• In April 2009, the SEC charged New York-based investment adviser Hennessee Group LLC and its principal for failing to perform their advertised review and analysis before recommending that their clients invest in the Bayou hedge funds that were later discovered to be a fraud. The parties agreed to settle the SEC’s charges, without admitting or denying the SEC’s findings, and to pay over $800,000 in disgorgement and penalties, among other relief.12
  • Beginning approximately one year ago, the SEC entered into a series of landmark settlements with six large broker-dealer firms — Citigroup Global Markets, UBS Financial Services, Wachovia Securities, Deutsche Bank Securities Inc., Bank of American Securities and RBC Capital Markets Corp. — for allegedly misrepresenting to their customers that auction rate securities (ARS) were safe, highly liquid investments that were equivalent to cash or money market funds. The firms failed to disclose the increasing risks associated with ARS, including their reduced ability to support the auctions. When the ARS market froze, customers were unable to liquidate their securities. Through these settlements the SEC enabled retail investors who purchased ARS to receive 100 cents on the dollar for their investments and restored approximately $60 billion in liquidity to the ARS market. These settlements were achieved due to the collective efforts of the SEC, the New York Attorney General’s Office, the North American Securities Administrators Association, and FINRA.13

Insider Trading

  • Insider trading continues to be a significant program area, and this fall, the SEC filed charges relating to two complex insider trading rings alleging that more than $53 million in illegal profits were collectively obtained by 30 entities and individuals, including hedge fund portfolio managers and other Wall Street professionals, attorneys, and corporate insiders, among others. In the action against billionaire Raj Rajaratnam and Galleon Management LP, the SEC filed charges against a total of 21 individuals and entities, alleging that the scheme cumulatively generated more than $33 million in illicit gains. In another significant insider trading action, the SEC charged an attorney in the New York office of a major international law firm, another attorney, six Wall Street traders, and a proprietary trading firm for their alleged involvement in a $20 million insider trading scheme.14 The Federal Bureau of Investigation and the U.S. Attorney’s Office for the Southern District of New York provided invaluable assistance and cooperation in these cases.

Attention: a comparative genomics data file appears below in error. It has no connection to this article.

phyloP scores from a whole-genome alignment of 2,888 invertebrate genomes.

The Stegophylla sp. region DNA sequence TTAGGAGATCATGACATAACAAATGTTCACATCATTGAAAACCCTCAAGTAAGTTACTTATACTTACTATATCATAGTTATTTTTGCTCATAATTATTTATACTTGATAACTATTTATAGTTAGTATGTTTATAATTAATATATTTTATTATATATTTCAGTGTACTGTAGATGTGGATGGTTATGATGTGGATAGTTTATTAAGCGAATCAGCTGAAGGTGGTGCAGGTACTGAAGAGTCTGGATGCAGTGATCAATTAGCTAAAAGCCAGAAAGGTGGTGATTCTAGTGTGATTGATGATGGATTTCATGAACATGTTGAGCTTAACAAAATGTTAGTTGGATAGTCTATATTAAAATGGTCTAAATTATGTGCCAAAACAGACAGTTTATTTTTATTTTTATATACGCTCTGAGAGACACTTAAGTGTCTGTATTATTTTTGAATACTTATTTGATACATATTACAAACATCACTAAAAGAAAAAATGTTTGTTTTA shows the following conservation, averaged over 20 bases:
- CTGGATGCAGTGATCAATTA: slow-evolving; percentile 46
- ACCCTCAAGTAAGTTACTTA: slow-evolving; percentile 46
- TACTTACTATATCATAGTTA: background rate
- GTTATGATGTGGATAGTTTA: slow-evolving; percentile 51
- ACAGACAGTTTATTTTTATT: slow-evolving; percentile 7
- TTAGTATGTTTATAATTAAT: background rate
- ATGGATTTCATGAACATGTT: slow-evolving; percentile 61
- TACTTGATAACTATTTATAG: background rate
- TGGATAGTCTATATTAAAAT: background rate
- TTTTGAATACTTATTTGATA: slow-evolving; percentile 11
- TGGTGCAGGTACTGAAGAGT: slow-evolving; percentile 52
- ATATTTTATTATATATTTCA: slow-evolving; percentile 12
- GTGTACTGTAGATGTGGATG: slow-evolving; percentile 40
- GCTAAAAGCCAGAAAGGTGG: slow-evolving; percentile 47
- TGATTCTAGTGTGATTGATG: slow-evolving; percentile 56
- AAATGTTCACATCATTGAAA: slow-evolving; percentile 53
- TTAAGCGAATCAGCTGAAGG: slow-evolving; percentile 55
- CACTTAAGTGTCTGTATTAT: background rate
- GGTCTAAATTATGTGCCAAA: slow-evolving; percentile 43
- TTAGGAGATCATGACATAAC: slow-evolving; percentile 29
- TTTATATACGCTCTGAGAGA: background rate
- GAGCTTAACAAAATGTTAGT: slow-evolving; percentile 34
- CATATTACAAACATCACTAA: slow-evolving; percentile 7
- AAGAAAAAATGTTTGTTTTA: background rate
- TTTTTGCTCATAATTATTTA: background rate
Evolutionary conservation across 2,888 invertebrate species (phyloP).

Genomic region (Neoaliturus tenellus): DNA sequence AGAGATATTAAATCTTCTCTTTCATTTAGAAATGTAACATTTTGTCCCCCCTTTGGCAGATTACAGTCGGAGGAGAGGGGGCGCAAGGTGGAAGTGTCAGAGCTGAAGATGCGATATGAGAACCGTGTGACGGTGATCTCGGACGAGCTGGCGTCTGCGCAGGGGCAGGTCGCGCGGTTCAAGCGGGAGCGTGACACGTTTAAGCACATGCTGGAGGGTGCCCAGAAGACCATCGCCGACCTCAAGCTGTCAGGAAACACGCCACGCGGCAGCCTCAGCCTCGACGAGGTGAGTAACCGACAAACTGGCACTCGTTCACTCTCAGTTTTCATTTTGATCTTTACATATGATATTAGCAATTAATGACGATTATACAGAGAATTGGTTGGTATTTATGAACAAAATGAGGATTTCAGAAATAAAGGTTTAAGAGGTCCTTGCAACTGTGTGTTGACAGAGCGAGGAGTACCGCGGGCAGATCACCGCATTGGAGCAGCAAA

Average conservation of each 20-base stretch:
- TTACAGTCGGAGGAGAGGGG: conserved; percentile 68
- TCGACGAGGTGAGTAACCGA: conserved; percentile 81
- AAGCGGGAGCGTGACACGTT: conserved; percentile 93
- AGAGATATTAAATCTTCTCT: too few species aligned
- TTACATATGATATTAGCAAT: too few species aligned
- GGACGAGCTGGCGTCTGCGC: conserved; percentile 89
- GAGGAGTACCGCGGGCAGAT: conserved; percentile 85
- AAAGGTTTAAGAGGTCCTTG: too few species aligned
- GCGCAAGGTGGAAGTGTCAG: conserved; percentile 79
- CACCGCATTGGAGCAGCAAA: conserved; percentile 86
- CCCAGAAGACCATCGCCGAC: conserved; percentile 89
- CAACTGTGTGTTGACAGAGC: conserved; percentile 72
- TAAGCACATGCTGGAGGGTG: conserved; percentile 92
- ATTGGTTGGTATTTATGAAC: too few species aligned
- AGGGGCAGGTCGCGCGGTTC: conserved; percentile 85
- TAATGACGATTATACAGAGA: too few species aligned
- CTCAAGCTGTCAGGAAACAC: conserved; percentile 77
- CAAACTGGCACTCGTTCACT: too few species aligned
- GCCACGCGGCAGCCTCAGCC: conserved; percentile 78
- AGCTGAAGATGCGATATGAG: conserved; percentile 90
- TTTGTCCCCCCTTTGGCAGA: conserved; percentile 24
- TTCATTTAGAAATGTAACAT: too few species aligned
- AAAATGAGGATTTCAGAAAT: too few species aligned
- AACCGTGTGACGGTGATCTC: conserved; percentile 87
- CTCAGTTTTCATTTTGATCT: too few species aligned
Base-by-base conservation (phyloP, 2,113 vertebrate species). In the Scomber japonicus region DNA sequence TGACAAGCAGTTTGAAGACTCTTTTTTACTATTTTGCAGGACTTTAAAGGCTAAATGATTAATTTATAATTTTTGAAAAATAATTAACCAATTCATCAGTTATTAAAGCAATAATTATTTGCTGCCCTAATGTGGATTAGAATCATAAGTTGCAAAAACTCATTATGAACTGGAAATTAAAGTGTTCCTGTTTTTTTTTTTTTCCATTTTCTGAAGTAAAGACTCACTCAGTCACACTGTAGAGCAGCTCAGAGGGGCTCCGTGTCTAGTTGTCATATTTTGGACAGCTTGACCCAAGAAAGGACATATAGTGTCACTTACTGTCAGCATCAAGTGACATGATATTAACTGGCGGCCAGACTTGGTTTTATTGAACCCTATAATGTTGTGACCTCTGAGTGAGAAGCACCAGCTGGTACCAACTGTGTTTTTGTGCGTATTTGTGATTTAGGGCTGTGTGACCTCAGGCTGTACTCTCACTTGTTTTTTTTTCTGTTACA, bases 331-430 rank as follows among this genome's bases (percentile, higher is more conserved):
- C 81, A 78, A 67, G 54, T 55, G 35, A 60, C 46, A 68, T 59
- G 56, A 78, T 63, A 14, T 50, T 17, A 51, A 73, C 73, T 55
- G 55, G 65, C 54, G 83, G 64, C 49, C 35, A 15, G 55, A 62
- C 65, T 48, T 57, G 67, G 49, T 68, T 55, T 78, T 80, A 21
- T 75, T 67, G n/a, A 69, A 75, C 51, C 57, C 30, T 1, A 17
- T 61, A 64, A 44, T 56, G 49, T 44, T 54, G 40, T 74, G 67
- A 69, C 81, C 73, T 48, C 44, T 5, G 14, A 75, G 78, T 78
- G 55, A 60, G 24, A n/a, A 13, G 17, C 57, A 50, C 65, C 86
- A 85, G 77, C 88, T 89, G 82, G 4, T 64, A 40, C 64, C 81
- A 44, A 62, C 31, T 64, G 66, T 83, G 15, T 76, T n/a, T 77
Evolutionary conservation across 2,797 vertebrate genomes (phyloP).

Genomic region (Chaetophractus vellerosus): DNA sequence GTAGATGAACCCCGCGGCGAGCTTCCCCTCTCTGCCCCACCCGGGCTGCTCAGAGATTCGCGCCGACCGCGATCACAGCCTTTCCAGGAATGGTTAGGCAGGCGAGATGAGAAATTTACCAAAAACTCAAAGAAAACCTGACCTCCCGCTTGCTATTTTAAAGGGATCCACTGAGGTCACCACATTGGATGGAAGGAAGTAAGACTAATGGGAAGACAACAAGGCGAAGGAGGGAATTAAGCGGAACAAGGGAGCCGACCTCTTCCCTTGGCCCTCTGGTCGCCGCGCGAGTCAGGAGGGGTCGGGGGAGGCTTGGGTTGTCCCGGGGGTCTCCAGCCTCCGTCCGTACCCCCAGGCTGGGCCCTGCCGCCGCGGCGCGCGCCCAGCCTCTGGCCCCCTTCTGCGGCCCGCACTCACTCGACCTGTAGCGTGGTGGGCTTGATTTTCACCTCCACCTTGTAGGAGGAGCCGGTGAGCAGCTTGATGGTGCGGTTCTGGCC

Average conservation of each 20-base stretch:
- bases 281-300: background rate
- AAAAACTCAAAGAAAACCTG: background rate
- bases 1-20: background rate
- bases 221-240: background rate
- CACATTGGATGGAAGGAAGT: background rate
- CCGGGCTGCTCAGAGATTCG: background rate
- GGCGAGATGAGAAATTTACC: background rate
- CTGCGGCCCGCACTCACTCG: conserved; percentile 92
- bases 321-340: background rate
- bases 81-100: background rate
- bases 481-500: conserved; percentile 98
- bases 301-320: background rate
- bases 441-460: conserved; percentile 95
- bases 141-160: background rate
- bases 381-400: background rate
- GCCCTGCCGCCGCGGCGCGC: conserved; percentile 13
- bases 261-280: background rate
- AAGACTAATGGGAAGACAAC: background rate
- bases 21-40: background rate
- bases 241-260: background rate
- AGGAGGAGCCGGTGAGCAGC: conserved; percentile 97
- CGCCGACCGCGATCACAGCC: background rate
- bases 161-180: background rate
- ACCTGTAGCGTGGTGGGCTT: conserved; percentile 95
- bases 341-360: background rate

• In May 2009, the SEC charged a former portfolio manager at hedge fund investment adviser Millennium Partners and a salesman at Deutsche Bank for alleged “cross-market” insider trading in credit default swaps on international holding company VNU. In this case, bank employees allegedly tipped the portfolio manager about an anticipated change in VNU’s underlying bond structure that substantially increased the price of the credit default swap, which allowed the defendants allegedly to profit from their purchase of credit default swaps when the restructuring was announced.15

Public Trust

  • Last month, the SEC brought actions against J.P. Morgan Securities and two of its former managing directors for their roles in an alleged unlawful municipal securities pay-to-play scheme involving Jefferson County, Alabama. The SEC alleged that the firm and its two directors made more than $8 million in undisclosed payments to close friends of certain Jefferson County commissioners and that the commissioners in turn voted to select the firm as managing underwriter, and its affiliated bank as swap provider. J.P. Morgan did not disclose the payments or conflicts of interest in the swap confirmation agreements or bond offering documents when it passed along the cost of the payments in the form of higher interest rates on the swap transactions. J.P. Morgan settled the case, without admitting or denying the SEC’s findings, by paying $50 million to Jefferson County, forfeiting more than $647 million in claimed termination fees, and paying a penalty of $25 million.16
  • Earlier in the year, working with the New York State Attorney General, the SEC charged Raymond B. Harding, the former leader of the New York Liberal Party, as well as Henry “Hank” Morris, a top political advisor, and New York’s former Deputy Comptroller for allegedly extracting kickbacks from investment management firms seeking to manage the assets of New York’s largest pension fund, the New York State Common Retirement Fund. Harding allegedly received a total of approximately $800,000 in sham “finder” fees.17

Ponzi Schemes